Erickson retired as the swimming and water polo coach at Loyola in June 1987.

However, his most lasting mark was not made on the pool deck, but feet under the surface as a founding father of underwater diving.

In the summer of 1959, he started the Erickson Underwater Swimming School. With a strong desire to share his passion for scuba diving with others, Ralph attended the very first NAUI Instructor Training Course in Houston, TX in 1961 and became NAUI Instructor number 35. In the same year, Ralph wrote his own scuba instruction book, Under Pressure, which he used for his classes.

At a divers’ association banquet in 1961, Ralph met John Cronin (then Midwest Sales Representative for US Divers) and struck up, what would be, a lifelong friendship. Five years later, Erickson and Cronin formed a new diver training organization, aptly named the Professional Association of Diving Instructors (PADI), with Erickson as president.

Diver education became Ralph’s passion as he created and implemented the training programs used by PADI. Developing instructional guidelines, performance objectives and student manuals for 11 PADI certification levels – Skin Diver through Master Instructor – was revolutionary in the dive industry. Many of Ralph’s ideas that were considered new and radical at the time are now the cornerstone for diver education and the backbone of PADI’s continuing education system to this day.

In 1971, Erickson and Cronin made the decision to move the PADI business to California where it could flourish. Ralph, busy with teaching diving, teaching swimming and coaching water polo at Loyola University, chose to stay in Chicago.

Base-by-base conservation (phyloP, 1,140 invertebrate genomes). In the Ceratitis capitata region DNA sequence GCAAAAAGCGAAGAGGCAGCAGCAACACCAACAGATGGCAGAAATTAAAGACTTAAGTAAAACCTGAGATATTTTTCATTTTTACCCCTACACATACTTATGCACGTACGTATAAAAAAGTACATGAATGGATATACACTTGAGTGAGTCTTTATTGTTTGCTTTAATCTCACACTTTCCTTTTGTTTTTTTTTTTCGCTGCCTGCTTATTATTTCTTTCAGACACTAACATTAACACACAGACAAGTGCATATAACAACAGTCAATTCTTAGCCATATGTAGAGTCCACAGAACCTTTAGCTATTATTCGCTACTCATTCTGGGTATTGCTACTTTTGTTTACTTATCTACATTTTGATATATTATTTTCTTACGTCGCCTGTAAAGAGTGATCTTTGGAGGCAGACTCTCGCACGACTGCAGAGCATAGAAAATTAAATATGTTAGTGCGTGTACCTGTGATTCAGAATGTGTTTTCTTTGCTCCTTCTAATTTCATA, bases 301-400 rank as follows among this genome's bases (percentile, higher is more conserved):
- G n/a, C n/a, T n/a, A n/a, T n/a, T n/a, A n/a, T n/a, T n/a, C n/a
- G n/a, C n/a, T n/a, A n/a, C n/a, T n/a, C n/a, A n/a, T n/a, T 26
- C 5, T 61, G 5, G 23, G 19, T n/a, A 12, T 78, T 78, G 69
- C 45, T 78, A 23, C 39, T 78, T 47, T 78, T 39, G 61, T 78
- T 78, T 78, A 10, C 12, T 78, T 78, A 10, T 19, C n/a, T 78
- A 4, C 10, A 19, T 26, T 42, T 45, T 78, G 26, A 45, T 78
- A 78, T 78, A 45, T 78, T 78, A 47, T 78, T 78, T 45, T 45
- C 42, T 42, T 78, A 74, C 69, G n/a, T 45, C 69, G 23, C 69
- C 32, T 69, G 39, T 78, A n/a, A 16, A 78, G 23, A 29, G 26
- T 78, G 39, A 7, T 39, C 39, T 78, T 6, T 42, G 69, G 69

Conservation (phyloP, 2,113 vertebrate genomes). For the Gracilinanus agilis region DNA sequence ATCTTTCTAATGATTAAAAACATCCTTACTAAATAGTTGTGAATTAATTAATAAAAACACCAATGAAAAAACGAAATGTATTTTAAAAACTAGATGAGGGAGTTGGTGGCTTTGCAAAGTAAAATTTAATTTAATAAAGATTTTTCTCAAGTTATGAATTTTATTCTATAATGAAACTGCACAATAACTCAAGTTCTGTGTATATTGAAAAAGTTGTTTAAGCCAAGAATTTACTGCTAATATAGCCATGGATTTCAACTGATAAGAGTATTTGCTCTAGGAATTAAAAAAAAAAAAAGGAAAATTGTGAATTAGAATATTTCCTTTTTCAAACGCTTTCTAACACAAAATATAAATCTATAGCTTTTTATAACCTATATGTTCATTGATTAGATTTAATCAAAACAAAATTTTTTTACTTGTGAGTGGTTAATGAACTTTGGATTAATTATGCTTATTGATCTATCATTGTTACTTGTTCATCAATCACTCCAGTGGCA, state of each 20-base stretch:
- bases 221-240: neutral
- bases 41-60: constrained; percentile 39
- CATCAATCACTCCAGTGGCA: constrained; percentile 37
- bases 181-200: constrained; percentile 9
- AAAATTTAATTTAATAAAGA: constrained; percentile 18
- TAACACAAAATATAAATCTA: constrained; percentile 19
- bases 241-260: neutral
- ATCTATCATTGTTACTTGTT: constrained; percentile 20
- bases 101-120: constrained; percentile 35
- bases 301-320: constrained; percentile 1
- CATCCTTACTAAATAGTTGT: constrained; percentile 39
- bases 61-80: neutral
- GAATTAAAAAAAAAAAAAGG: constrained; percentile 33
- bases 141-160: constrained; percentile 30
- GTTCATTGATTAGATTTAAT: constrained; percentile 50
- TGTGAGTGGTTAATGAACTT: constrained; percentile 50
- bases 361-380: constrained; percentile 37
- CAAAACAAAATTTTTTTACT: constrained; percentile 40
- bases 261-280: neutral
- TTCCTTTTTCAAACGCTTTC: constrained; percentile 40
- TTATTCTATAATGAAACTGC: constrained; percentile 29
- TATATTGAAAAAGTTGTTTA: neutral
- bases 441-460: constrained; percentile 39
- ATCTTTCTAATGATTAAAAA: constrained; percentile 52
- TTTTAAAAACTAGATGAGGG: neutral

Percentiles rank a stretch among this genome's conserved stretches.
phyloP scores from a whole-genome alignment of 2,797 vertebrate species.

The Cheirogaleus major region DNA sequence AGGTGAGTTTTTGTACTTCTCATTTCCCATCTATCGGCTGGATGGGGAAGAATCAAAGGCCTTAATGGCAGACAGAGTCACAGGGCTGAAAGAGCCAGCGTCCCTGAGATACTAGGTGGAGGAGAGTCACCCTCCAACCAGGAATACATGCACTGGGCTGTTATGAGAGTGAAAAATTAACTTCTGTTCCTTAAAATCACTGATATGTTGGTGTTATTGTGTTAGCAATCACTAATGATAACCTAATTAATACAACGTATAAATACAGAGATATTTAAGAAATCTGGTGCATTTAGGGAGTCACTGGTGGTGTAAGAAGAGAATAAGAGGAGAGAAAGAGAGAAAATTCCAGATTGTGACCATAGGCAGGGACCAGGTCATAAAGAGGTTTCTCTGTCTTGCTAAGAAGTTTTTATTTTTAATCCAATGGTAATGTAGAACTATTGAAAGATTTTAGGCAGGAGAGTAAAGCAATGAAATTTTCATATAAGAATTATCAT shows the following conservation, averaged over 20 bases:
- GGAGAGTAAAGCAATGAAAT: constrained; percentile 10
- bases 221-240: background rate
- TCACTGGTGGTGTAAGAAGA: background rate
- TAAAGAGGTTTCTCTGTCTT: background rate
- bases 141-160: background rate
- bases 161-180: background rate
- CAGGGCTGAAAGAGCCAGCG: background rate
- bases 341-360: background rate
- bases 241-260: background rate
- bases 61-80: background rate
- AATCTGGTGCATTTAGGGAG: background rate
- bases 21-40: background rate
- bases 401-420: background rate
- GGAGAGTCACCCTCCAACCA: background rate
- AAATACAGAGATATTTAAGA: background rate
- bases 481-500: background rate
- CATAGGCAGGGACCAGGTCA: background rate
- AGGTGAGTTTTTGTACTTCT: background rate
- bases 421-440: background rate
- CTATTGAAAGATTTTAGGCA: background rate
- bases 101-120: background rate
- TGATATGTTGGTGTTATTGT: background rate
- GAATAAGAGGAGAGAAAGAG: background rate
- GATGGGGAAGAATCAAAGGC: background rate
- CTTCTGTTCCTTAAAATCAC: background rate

Upon his retirement Loyola in 1987, he continued to train divers and teach swimming as a community service. He owned and operated an International PADI Instructor Training Center in Chicago with business partner Patrick Hammer. It was through the dive center that Erickson trained thousands of divers and hundreds of instructors; often using his favorite training site, Racine Quarry in Wisconsin. Moving to Texas in 1990, Ralph and wife Karen continued teaching up until his death.

Erickson wrote many articles on diving and water sports for trade journals and magazines. He received many awards and honors for his contributions to swimming, water polo and scuba diving. In 1980, Erickson was inducted into the High School Swimming Coaches Association Hall of Fame. In 1986, he received the High School Water Polo Hall of Fame Award and was inducted into the Loyola University of Chicago Athletic Hall of Fame. The Diving Equipment and Marketing Association (DEMA) honored Erickson in 1992 with the DEMA Reaching Out Award for Education and he was inducted into the DEMA Hall of Fame. In 2004, he received the Our World Underwater Achievement Award for his contributions to diving. More recently, he was elected to the International Scuba Diving Hall of Fame in 2007.


Collegiate Water Polo Association